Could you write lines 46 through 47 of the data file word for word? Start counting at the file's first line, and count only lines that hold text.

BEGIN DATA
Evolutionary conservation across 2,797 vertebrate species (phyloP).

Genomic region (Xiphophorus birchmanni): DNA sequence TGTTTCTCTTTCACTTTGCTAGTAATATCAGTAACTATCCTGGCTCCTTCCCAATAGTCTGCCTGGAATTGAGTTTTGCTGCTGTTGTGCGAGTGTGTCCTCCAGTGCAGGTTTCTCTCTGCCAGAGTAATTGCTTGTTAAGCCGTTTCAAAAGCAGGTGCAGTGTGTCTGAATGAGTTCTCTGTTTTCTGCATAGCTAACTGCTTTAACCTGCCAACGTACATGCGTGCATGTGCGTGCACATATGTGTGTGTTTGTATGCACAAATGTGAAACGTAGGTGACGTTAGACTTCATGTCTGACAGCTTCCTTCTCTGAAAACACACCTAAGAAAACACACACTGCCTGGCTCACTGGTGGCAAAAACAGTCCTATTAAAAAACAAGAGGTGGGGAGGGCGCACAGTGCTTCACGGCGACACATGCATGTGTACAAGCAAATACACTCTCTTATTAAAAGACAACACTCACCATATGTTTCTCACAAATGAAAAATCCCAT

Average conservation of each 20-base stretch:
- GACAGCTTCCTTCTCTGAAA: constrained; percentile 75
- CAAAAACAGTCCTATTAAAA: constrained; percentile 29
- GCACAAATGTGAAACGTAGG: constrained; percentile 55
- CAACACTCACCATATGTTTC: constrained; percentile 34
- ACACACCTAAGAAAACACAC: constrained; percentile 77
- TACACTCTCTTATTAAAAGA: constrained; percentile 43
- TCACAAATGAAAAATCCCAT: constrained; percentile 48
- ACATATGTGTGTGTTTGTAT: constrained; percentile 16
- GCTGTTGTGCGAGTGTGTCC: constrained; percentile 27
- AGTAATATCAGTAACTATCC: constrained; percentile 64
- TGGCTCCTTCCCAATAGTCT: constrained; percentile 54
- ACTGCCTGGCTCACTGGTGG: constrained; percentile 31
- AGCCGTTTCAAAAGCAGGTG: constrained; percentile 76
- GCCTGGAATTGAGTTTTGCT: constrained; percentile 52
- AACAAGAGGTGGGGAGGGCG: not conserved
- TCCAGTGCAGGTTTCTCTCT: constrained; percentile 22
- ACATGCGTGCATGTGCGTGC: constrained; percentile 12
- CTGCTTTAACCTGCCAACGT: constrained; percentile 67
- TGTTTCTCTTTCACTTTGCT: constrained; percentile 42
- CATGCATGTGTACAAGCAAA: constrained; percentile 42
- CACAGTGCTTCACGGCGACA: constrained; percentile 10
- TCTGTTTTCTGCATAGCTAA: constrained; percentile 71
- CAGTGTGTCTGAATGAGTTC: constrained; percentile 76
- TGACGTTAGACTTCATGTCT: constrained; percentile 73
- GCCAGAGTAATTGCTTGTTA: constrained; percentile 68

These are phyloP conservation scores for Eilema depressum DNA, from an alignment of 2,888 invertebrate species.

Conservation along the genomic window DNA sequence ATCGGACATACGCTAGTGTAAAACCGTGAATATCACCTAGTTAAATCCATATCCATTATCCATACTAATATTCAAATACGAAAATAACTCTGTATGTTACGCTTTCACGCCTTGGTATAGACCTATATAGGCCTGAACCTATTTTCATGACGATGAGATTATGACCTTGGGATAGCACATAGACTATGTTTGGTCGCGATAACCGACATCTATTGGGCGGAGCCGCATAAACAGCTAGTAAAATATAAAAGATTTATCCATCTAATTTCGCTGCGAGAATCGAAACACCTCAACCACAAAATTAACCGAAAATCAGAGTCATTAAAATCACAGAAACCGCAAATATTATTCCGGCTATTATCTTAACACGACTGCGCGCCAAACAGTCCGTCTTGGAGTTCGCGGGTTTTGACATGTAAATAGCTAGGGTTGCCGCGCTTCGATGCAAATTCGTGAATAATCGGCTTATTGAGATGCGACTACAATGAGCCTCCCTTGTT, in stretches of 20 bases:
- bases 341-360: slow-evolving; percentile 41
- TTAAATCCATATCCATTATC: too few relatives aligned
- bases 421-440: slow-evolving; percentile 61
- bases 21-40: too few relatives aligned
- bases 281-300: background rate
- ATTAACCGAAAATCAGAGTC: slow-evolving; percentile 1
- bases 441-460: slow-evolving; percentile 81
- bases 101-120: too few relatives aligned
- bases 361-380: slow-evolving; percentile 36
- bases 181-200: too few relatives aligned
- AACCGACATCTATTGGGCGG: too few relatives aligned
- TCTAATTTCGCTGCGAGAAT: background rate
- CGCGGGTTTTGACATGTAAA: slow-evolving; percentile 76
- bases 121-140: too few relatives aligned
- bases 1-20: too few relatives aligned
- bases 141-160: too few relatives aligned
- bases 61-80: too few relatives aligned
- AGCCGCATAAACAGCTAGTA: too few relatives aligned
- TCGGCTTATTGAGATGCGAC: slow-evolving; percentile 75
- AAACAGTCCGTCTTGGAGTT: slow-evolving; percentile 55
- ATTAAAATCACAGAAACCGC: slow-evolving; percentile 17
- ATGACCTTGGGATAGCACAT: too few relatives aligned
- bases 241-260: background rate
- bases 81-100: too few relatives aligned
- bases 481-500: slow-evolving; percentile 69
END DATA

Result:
- bases 141-160: too few relatives aligned
- bases 61-80: too few relatives aligned